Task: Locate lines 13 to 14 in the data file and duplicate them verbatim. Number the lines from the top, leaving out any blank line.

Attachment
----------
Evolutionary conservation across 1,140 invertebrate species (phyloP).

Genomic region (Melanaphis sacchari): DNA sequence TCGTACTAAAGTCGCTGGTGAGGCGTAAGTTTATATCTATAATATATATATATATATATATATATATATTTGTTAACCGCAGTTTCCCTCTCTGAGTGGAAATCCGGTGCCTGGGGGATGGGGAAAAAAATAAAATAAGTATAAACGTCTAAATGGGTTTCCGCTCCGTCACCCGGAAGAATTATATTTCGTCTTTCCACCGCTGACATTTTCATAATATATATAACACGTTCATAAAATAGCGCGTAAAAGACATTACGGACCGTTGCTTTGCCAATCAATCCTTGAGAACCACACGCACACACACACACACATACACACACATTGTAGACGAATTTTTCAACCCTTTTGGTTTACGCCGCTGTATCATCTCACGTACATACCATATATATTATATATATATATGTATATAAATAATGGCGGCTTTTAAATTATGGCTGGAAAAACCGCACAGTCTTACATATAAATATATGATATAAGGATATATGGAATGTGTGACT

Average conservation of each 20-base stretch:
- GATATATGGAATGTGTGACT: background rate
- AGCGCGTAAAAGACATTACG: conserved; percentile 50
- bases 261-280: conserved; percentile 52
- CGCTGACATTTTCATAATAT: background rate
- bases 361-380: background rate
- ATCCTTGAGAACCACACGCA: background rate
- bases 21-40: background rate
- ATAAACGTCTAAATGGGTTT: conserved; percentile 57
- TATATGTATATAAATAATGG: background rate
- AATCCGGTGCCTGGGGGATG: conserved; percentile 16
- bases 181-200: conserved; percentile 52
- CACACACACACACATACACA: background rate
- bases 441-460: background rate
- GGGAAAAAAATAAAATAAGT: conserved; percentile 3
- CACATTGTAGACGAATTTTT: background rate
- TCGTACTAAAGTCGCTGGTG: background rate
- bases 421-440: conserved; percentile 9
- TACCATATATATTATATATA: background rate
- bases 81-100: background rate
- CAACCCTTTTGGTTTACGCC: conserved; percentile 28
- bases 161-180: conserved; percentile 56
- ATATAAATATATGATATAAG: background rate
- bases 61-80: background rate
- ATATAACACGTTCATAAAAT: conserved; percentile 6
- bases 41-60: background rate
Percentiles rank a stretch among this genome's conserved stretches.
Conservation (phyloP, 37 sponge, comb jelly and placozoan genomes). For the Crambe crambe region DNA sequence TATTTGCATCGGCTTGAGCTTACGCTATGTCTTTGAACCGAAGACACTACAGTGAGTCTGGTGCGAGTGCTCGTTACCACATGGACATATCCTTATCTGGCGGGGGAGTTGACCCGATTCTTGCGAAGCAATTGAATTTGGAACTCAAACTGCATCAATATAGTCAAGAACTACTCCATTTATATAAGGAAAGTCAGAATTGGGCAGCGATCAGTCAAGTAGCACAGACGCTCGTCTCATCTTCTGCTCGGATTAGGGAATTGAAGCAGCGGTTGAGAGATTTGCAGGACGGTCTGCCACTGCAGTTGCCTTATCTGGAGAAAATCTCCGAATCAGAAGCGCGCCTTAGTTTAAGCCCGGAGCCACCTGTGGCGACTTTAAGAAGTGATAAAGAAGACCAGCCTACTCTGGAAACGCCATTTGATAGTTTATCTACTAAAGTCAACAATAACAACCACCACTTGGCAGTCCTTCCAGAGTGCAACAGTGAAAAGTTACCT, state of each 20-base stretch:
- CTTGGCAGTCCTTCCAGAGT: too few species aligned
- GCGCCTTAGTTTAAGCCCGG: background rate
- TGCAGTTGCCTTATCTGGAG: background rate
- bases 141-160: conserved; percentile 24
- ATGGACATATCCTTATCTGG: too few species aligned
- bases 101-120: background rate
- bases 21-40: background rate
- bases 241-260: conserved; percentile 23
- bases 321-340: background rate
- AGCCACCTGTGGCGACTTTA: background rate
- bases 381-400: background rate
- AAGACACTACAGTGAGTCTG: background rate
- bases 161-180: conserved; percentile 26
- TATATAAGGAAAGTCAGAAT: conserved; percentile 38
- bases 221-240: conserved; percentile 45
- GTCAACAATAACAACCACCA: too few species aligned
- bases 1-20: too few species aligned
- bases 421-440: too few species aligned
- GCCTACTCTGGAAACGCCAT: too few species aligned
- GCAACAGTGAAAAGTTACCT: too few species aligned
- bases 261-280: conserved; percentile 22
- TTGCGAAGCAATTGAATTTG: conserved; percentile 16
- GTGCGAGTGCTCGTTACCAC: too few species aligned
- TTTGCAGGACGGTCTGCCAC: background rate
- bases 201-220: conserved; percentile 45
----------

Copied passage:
- AATCCGGTGCCTGGGGGATG: conserved; percentile 16
- bases 181-200: conserved; percentile 52